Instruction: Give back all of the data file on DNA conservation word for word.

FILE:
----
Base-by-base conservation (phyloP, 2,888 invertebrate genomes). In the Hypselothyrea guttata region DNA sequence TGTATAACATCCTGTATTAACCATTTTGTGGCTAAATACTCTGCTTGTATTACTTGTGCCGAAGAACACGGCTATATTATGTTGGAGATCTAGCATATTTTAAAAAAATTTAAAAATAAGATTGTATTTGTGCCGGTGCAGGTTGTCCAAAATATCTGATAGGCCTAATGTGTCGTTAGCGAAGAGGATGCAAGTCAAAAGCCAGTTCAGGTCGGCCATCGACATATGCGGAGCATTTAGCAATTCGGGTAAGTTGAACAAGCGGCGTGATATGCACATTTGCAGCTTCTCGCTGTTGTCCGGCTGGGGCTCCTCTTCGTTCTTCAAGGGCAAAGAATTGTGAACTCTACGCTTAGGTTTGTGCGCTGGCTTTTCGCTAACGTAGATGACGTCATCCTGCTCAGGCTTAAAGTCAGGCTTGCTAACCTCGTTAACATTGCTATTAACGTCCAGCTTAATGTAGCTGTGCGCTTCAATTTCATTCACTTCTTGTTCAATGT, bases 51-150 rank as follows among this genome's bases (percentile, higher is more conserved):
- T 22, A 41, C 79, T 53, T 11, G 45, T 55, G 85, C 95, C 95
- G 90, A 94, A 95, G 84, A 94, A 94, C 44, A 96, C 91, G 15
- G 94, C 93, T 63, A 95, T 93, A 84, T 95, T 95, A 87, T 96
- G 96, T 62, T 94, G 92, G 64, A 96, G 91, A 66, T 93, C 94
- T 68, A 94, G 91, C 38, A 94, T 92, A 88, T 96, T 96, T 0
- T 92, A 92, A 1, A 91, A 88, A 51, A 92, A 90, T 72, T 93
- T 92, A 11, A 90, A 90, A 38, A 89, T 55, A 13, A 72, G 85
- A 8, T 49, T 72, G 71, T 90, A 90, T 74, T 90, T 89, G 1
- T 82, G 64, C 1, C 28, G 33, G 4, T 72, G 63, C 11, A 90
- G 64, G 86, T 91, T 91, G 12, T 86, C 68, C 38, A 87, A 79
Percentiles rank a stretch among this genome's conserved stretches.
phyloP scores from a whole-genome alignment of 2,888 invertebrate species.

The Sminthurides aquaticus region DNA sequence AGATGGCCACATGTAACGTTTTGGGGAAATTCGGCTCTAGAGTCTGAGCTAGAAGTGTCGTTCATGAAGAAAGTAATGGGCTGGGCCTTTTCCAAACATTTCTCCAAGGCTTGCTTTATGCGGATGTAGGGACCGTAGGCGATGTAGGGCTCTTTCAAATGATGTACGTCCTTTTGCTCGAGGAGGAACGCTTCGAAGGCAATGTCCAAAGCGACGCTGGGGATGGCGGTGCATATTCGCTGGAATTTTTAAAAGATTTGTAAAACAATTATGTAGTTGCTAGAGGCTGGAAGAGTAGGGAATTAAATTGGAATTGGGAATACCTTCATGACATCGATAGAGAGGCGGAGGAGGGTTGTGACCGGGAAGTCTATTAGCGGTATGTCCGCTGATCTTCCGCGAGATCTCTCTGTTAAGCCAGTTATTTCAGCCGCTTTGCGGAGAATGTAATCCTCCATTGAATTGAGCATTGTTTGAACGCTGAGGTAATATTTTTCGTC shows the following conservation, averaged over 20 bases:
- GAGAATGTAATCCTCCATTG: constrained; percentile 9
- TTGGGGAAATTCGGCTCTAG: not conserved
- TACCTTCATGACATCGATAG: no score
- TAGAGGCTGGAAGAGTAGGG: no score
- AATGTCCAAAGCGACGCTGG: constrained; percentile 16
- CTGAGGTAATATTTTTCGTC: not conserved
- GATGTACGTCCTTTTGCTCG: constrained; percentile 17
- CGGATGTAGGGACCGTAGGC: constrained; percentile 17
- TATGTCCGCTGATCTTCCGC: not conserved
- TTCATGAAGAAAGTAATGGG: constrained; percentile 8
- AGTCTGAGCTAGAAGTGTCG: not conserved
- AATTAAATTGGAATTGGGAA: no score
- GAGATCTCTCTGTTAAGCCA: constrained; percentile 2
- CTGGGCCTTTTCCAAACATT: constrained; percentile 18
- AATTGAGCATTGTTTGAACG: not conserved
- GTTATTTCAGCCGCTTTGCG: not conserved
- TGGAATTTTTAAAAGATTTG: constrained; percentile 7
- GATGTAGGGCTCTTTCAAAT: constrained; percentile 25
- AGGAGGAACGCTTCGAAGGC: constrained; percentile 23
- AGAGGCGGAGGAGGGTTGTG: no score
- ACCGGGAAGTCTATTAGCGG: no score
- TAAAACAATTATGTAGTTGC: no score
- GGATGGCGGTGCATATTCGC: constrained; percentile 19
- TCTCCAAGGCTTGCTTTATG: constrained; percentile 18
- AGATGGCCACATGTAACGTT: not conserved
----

Base-by-base conservation (phyloP, 2,888 invertebrate genomes). In the Hypselothyrea guttata region DNA sequence TGTATAACATCCTGTATTAACCATTTTGTGGCTAAATACTCTGCTTGTATTACTTGTGCCGAAGAACACGGCTATATTATGTTGGAGATCTAGCATATTTTAAAAAAATTTAAAAATAAGATTGTATTTGTGCCGGTGCAGGTTGTCCAAAATATCTGATAGGCCTAATGTGTCGTTAGCGAAGAGGATGCAAGTCAAAAGCCAGTTCAGGTCGGCCATCGACATATGCGGAGCATTTAGCAATTCGGGTAAGTTGAACAAGCGGCGTGATATGCACATTTGCAGCTTCTCGCTGTTGTCCGGCTGGGGCTCCTCTTCGTTCTTCAAGGGCAAAGAATTGTGAACTCTACGCTTAGGTTTGTGCGCTGGCTTTTCGCTAACGTAGATGACGTCATCCTGCTCAGGCTTAAAGTCAGGCTTGCTAACCTCGTTAACATTGCTATTAACGTCCAGCTTAATGTAGCTGTGCGCTTCAATTTCATTCACTTCTTGTTCAATGT, bases 51-150 rank as follows among this genome's bases (percentile, higher is more conserved):
- T 22, A 41, C 79, T 53, T 11, G 45, T 55, G 85, C 95, C 95
- G 90, A 94, A 95, G 84, A 94, A 94, C 44, A 96, C 91, G 15
- G 94, C 93, T 63, A 95, T 93, A 84, T 95, T 95, A 87, T 96
- G 96, T 62, T 94, G 92, G 64, A 96, G 91, A 66, T 93, C 94
- T 68, A 94, G 91, C 38, A 94, T 92, A 88, T 96, T 96, T 0
- T 92, A 92, A 1, A 91, A 88, A 51, A 92, A 90, T 72, T 93
- T 92, A 11, A 90, A 90, A 38, A 89, T 55, A 13, A 72, G 85
- A 8, T 49, T 72, G 71, T 90, A 90, T 74, T 90, T 89, G 1
- T 82, G 64, C 1, C 28, G 33, G 4, T 72, G 63, C 11, A 90
- G 64, G 86, T 91, T 91, G 12, T 86, C 68, C 38, A 87, A 79
Percentiles rank a stretch among this genome's conserved stretches.
phyloP scores from a whole-genome alignment of 2,888 invertebrate species.

The Sminthurides aquaticus region DNA sequence AGATGGCCACATGTAACGTTTTGGGGAAATTCGGCTCTAGAGTCTGAGCTAGAAGTGTCGTTCATGAAGAAAGTAATGGGCTGGGCCTTTTCCAAACATTTCTCCAAGGCTTGCTTTATGCGGATGTAGGGACCGTAGGCGATGTAGGGCTCTTTCAAATGATGTACGTCCTTTTGCTCGAGGAGGAACGCTTCGAAGGCAATGTCCAAAGCGACGCTGGGGATGGCGGTGCATATTCGCTGGAATTTTTAAAAGATTTGTAAAACAATTATGTAGTTGCTAGAGGCTGGAAGAGTAGGGAATTAAATTGGAATTGGGAATACCTTCATGACATCGATAGAGAGGCGGAGGAGGGTTGTGACCGGGAAGTCTATTAGCGGTATGTCCGCTGATCTTCCGCGAGATCTCTCTGTTAAGCCAGTTATTTCAGCCGCTTTGCGGAGAATGTAATCCTCCATTGAATTGAGCATTGTTTGAACGCTGAGGTAATATTTTTCGTC shows the following conservation, averaged over 20 bases:
- GAGAATGTAATCCTCCATTG: constrained; percentile 9
- TTGGGGAAATTCGGCTCTAG: not conserved
- TACCTTCATGACATCGATAG: no score
- TAGAGGCTGGAAGAGTAGGG: no score
- AATGTCCAAAGCGACGCTGG: constrained; percentile 16
- CTGAGGTAATATTTTTCGTC: not conserved
- GATGTACGTCCTTTTGCTCG: constrained; percentile 17
- CGGATGTAGGGACCGTAGGC: constrained; percentile 17
- TATGTCCGCTGATCTTCCGC: not conserved
- TTCATGAAGAAAGTAATGGG: constrained; percentile 8
- AGTCTGAGCTAGAAGTGTCG: not conserved
- AATTAAATTGGAATTGGGAA: no score
- GAGATCTCTCTGTTAAGCCA: constrained; percentile 2
- CTGGGCCTTTTCCAAACATT: constrained; percentile 18
- AATTGAGCATTGTTTGAACG: not conserved
- GTTATTTCAGCCGCTTTGCG: not conserved
- TGGAATTTTTAAAAGATTTG: constrained; percentile 7
- GATGTAGGGCTCTTTCAAAT: constrained; percentile 25
- AGGAGGAACGCTTCGAAGGC: constrained; percentile 23
- AGAGGCGGAGGAGGGTTGTG: no score
- ACCGGGAAGTCTATTAGCGG: no score
- TAAAACAATTATGTAGTTGC: no score
- GGATGGCGGTGCATATTCGC: constrained; percentile 19
- TCTCCAAGGCTTGCTTTATG: constrained; percentile 18
- AGATGGCCACATGTAACGTT: not conserved